1. Relax the finger that needs taping and make a fist to tuck the other digits out of the way.
Starting at the bottom pad of finger/proximal phalanx, wrap the tape around 3 times towards yourself, keeping the finger relaxed.
2. After 3 turns, cross the tape diagonally along the side of the knuckle ensuring knuckle is not covered.
3. Wrap the tape 3 times around the middle pad of finger/middle phalanx, and diagonally along the other side of the knuckle, ending back where the tape started.
Hopefully that makes sense, and the pictures are helpful! Ultimately if your tendons or pulleys are hurting you probably shouldn’t climb, as sad as that seems, but I hope this helps you prevent an injury.
Please feel free to leave any thoughts or tips in the comments on taping fingers 🙂
Here’s another crag snack recipe and what’s even better about this one is, it doesn’t require an oven. These little bites of energy are quick and easy to make, but also customisable depending on your diet and taste preferences. You can make them as healthy or unhealthy as you like! Swap out chocolate chips for cacao nibs, use maple syrup instead of honey, add in mini marshmallows or include dried fruit.
I converted the ingredients from cups to grams, and then used my judgment to get the mixture how I wanted it! You can find the original recipe here.
Oats – 140g
Ground flaxseed – 20g
Chia seeds – 15g
Milk chocolate chips -40g
Honey – 2 tbsp
Smooth peanut butter – 120g / 1/3 of the jar
1. In one large bowl mix all the dry ingredients together
2. Add in the honey and peanut butter
4. Stir and mix together until the oats are completely covered. I found it easy to press down with the spatula, this spreads the peanut butter
5. Cover with cling film and chill for 30 minutes in the fridge
6. Once chilled, spoon out small amounts and press/roll into small balls with you hands
7. Roll each ball in some more oats and you’re done!
If you prefer you can make a ‘tray no-bake’ instead of the balls. Follow the same method up to and including step 4, then squash a thick layer of the mixture down into a cling film lined tray, and sprinkle the top with some more oats before chilling. Once chilled slice into squares and you’re good to go.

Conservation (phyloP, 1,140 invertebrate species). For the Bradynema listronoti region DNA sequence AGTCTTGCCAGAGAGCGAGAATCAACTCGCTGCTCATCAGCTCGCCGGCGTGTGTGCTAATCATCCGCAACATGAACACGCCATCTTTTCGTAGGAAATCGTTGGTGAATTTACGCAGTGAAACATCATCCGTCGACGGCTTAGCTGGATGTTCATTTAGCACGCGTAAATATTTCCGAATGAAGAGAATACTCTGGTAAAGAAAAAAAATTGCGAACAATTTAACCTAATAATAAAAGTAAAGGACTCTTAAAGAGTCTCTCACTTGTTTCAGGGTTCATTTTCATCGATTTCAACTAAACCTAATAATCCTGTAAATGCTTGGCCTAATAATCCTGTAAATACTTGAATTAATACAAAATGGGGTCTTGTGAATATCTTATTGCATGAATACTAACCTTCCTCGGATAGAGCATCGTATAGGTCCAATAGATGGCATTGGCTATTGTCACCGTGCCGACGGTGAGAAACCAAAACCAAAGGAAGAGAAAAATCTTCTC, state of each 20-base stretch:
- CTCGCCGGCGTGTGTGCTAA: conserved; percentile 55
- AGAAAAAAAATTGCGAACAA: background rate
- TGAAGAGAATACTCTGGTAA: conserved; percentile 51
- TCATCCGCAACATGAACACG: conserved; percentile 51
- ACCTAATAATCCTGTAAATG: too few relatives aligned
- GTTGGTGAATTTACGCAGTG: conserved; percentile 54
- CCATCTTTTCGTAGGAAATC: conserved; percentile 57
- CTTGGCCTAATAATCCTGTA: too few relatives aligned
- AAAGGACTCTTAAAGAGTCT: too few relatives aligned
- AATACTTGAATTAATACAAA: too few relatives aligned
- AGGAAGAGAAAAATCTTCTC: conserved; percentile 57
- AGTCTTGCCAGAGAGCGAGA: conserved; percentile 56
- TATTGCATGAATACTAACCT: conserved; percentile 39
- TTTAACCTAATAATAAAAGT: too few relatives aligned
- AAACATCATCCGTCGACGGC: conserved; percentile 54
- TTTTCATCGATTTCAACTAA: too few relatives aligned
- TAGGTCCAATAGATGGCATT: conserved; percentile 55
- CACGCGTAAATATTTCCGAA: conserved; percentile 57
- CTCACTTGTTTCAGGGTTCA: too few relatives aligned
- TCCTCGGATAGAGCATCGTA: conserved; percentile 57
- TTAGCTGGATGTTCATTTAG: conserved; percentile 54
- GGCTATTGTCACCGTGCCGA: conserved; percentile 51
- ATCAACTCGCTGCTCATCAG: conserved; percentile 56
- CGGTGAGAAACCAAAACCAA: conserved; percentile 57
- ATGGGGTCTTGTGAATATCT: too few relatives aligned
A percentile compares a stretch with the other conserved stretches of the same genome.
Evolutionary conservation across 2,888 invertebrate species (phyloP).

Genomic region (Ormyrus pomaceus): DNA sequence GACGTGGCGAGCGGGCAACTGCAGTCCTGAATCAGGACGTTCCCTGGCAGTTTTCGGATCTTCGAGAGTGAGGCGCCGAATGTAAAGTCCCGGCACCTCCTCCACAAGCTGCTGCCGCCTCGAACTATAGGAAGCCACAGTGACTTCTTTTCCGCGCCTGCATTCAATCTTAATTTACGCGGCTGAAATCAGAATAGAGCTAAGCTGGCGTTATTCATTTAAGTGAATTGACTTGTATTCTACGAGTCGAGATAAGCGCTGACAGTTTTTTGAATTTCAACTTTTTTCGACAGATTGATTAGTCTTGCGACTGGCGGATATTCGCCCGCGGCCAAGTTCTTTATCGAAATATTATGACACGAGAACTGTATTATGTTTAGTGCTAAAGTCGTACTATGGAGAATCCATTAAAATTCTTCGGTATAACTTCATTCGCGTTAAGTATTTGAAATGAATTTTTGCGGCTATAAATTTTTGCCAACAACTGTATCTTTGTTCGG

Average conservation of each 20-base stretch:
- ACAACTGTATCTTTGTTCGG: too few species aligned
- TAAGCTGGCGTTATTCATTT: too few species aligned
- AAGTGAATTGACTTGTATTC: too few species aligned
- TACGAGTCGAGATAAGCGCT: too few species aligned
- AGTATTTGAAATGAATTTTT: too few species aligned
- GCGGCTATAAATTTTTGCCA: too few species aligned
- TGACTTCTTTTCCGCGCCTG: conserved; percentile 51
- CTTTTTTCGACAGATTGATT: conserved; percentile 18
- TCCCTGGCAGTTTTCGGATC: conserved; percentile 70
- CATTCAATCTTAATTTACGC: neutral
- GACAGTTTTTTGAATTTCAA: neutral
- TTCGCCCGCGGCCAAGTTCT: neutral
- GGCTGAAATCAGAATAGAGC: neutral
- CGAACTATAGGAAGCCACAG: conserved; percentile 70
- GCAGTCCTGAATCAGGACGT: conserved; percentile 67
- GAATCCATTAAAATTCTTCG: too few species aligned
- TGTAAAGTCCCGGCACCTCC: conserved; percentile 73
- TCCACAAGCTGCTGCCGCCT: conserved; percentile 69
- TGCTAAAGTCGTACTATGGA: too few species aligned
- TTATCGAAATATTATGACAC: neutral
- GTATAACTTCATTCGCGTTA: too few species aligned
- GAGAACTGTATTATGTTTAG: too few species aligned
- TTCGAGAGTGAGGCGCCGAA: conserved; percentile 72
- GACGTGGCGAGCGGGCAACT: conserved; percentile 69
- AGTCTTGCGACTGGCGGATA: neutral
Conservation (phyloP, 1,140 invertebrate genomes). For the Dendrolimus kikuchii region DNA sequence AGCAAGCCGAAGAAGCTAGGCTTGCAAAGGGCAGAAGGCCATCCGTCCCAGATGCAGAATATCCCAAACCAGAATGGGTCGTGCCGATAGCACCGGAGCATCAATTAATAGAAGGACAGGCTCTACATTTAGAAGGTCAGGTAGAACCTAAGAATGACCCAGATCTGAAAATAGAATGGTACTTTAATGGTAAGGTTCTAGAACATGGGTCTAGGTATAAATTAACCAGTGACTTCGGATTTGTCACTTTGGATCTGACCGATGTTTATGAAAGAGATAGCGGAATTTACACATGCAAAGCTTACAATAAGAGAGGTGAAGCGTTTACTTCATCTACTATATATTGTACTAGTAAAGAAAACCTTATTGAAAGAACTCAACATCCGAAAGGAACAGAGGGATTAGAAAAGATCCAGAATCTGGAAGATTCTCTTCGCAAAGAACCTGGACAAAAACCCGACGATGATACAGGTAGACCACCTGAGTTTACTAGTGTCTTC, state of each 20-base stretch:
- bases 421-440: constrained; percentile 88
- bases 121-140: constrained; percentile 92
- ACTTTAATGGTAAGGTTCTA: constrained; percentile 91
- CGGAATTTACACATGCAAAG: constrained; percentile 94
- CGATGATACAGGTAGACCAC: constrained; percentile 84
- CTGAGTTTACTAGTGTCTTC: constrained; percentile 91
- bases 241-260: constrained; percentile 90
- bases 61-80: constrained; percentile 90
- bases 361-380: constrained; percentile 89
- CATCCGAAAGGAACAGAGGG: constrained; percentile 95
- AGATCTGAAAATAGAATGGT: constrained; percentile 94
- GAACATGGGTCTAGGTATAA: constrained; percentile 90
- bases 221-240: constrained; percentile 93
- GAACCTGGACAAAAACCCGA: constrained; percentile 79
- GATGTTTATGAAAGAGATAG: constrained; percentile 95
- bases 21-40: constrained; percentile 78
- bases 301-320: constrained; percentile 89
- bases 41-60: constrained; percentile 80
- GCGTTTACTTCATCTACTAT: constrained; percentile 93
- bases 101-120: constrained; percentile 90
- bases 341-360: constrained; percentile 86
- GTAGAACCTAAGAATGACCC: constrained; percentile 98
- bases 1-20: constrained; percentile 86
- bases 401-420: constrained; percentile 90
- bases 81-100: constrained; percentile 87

I’d love you hear how they turn out if you make them 🙂
After watching ‘Whip It’ a few years ago I became pretty interested in roller derby. So last month when I discovered there was a local team taking on fresh meat new skaters, I signed up. It was a brave moment that quickly dissolved into panic when the first day of training came around! But like most things in an anxious mind, the situation is never as bad as you imagine it to be.
Skating is tricky and the training has been very challenging, I was not prepared! Yet I love it as much as climbing. Since skating is all about your leg and core strength, it’s easy to see how working these skills can benefit bouldering, and I have definitely seen some positive changes. I feel much more confident in my foot placement, especially with high feet. Plus I notice I can tense and steady myself if I pop off the wall on an overhang/roof problem, and bring my feet back up to carry on. Small things, but they have made some big differences. Also, I’m not familiar with having set times and days for a hobby, as with bouldering I just turn up and climb some stuff whenever I feel like, but I’m enjoying having a schedule. Once I get sorted I think I’ll plan fixed bouldering sessions too, as this has given me the motivation to start taking things a little more seriously.
I think joining roller derby has been a big confidence boost overall. I realise that this post is slightly off topic, but since it has had an impact on my climbing I figured I would share.